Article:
Thus it would be unwise for India to depend solely on diplomacy or support of the US to secure the nation against the awakening giant in the north. The limitations of diplomacy without the backing of military power have so clearly been exposed in the confrontation with Pakistan in the wake of 26/11. If India’s diplomatic demarche has not succeeded against Pakistan which is relatively a weak state, it would be naive to assume that it will be effective against China. The character and level of threat from China is qualitatively different and the nation’s armed forces must be geared to meet the long term threat beginning to loom over the horizon. Finally it would be the armed forces that would have to face the consequences of diplomatic failure and bear the brunt of a Chinese offensive in any form.
First and foremost, the IAF must have the capability to counter China’s nuclear capability through a missile based credible nuclear deterrence. Simultaneously, the Sino-Indian borders need to be kept under surveillance through satellites and unmanned platforms. The IAF must also acquire the capability to launch precision attack in mountainous areas from high altitude using advanced precision guided munitions. In addition, it must have the capability to neutralize targets with mobile units of surface-to-surface missiles with conventional warheads in coordination with target data obtained from UAVs.
A completely new dimension in future wars would be the employment of space-based assets for reconnaissance, surveillance and communication. There has been some progress in this area but much more needs to be done. However, the new problem that is emerging is the security of the space-based assets. There appears to be no clear solution at this point in time except for multiple redundancy which may be expensive and impractical. In addition to space-based assets, the IAF needs to acquire the capability to neutralize space-based capability of the enemy through hard or soft kill techniques with weapon systems located on the ground or mounted on airborne platforms.
Power Projection Capability
A major responsibility of the IAF in the future would be in the area of strategic airlift. Internal security compulsions will place growing demand for the movement of quick reaction as also regular security forces within the country on short notice.
To provide effective air defence of the homeland, the IAF needs to acquire a fleet of AWACS and AEW aircraft over and above the few already on order to enhance surveillance capability at low level.
Given its emerging regional power status and the newly forged strategic partnership with the US if not abrogated by the incoming administration, India may be called upon to project power in the region which may involve airlift of large military forces to areas of interest of either of the partners in the region outside our borders and to provide sustained logistic support. Strategic airlift capability of the IAF would therefore need to be built up practically from scratch as the existing fleet is fast approaching the end of its total technical life.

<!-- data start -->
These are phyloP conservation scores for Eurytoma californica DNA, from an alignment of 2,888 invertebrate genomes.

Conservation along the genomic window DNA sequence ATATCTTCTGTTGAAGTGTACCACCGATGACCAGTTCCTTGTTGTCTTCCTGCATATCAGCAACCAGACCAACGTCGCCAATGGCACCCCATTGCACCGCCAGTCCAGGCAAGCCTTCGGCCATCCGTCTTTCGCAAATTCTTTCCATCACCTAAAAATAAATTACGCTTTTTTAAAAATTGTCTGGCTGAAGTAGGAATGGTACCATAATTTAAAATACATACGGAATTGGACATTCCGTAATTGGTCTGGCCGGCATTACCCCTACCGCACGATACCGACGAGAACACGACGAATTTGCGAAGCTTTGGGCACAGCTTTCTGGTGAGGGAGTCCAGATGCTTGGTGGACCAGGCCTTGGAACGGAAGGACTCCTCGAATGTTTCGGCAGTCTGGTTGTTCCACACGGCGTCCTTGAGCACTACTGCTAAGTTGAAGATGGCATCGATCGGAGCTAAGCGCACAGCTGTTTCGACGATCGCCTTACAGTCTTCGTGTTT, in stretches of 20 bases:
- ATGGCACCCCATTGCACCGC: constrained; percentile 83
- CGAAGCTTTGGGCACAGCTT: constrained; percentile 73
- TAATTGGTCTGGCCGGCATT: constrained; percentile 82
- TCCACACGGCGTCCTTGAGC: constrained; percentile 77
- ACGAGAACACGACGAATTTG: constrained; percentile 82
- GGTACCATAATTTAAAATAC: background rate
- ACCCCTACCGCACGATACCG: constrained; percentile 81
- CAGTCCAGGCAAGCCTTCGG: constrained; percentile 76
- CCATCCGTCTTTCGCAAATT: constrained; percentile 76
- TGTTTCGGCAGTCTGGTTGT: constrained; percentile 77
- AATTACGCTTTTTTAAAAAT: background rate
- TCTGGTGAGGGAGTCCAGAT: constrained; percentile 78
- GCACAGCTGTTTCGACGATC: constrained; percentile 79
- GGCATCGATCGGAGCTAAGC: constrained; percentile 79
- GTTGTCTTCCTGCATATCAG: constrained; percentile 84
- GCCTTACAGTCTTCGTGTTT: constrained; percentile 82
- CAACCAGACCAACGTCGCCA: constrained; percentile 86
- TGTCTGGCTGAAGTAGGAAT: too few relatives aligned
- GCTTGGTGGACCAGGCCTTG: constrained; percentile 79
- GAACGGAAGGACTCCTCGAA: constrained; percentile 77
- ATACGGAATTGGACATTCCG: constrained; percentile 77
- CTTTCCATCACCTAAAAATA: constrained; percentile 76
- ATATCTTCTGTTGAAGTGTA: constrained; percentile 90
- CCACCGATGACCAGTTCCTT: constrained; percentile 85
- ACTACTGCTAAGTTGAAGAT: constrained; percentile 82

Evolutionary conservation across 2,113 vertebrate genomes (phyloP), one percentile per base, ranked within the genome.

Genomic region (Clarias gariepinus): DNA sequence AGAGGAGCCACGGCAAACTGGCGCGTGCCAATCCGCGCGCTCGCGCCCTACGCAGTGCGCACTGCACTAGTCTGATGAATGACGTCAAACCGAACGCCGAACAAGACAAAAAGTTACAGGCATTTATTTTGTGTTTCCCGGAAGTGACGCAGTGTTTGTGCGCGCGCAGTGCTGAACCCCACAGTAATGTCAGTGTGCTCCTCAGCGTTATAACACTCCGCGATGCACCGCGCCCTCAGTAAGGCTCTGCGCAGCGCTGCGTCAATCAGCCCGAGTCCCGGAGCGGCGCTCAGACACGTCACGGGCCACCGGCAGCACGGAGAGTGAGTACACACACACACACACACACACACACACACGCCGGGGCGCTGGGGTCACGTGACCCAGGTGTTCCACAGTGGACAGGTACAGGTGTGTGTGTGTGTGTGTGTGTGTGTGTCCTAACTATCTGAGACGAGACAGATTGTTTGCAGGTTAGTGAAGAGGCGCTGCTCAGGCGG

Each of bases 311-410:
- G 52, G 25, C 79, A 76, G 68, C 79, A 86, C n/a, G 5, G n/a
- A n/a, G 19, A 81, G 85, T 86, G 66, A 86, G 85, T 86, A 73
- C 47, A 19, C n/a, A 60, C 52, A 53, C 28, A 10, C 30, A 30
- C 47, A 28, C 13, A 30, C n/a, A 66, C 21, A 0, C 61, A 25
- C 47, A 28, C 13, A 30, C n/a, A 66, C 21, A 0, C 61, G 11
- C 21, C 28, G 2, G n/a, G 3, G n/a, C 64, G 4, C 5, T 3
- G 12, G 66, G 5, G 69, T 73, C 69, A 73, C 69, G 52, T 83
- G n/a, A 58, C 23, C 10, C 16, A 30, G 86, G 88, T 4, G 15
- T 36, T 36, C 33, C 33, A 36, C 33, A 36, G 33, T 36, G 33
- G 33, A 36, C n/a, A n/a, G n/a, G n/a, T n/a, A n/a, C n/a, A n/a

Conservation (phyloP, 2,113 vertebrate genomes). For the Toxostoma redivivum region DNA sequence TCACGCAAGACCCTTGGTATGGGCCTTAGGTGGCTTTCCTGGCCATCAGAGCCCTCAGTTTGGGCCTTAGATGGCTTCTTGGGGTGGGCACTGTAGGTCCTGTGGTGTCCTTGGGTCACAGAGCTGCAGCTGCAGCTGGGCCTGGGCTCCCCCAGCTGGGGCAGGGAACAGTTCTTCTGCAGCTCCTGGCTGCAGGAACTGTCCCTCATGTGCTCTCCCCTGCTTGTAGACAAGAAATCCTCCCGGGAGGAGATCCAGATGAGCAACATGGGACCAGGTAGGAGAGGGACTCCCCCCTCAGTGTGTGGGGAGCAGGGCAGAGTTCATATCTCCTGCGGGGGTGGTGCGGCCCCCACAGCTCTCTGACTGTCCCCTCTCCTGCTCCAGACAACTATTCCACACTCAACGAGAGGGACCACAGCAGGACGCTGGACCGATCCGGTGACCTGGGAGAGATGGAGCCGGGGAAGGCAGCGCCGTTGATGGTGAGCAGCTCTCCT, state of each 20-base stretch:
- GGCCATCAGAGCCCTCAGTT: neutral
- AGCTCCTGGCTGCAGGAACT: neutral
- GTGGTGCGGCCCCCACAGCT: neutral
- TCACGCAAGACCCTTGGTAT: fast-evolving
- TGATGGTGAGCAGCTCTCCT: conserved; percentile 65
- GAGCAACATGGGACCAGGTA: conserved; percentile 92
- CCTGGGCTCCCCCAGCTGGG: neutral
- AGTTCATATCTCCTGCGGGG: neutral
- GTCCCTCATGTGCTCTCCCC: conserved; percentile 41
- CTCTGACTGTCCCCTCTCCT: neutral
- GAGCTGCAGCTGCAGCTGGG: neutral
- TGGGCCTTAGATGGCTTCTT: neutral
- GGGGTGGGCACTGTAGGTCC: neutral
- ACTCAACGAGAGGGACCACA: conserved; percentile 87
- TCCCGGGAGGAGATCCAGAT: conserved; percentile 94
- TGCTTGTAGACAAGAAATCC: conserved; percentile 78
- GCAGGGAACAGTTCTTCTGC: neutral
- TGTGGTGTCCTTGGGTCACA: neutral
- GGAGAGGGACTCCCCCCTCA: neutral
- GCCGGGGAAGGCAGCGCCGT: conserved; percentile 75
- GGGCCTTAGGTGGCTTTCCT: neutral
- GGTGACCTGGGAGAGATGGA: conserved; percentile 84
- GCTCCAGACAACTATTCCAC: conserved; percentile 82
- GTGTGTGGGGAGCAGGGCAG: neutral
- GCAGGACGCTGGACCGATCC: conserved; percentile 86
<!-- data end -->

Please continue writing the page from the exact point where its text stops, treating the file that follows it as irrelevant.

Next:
At the tactical level, the IAF should be equipped with a fleet of medium tactical transport aircraft and helicopters capable of speedy response with special forces over shorter ranges.
The IAF has taken some baby steps towards acquiring the capability of projecting combat power in the region. At this point in time, the capability is limited to a token force and cannot be described as significant. However, while steps are in hand to augment the existing fleet of long range combat aircraft as also to acquire a new fleet, the capability of power projection would in the ultimate analysis be limited by the size of the fleet of in-flight refuelling aircraft. This fleet would have to be suitably enlarged for any meaningful power projection that is capable of making an impact.
To summarise, the IAF needs to enhance some of the force multipliers already on the inventory as also to develop a range of new capabilities both in the strategic and tactical regimes. At the strategic level, the IAF must be able to provide the nation with credible nuclear deterrence against Pakistan and China. Also, it should be capable of power projection in its perceived area of national security interests and those of our ally in the region beyond the national borders with combat aircraft, in-flight refuelling and strategic airlift capability. These forces should be geared to provide swift response to a crisis situation and be able to provide logistic support to sustain forces for significant length of time. For strategic strike deep into enemy territory, the IAF needs to have a combination of missile based and airborne platforms, the latter with powerful electronic warfare equipment to suppress and defeat enemy air defence systems. Tactical roles may be transferred to UCAVs and helicopters.
To provide effective air defence of the homeland, the IAF needs to acquire a fleet of AWACS and AEW aircraft over and above the few already on order to enhance surveillance capability at low level. New generation area and point defence missile systems need to be inducted to replace the ageing and obsolete systems currently deployed. For strategic and tactical intelligence, the IAF must have its own satellite systems and a fleet of UAVs with a range of advanced sensors to provide all weather day and night capability. The fleet of UAVs should be adequately supported by appropriate ground infrastructure for automated and speedy processing of intelligence information, and fleet of tactical transport aircraft and helicopters for quick response with special forces.
It goes without saying that in future wars, the IAF must be geared to operate in a network-centric environment. But perhaps most important of all, there is the imperative need for the IAF to shed the defensive mindset.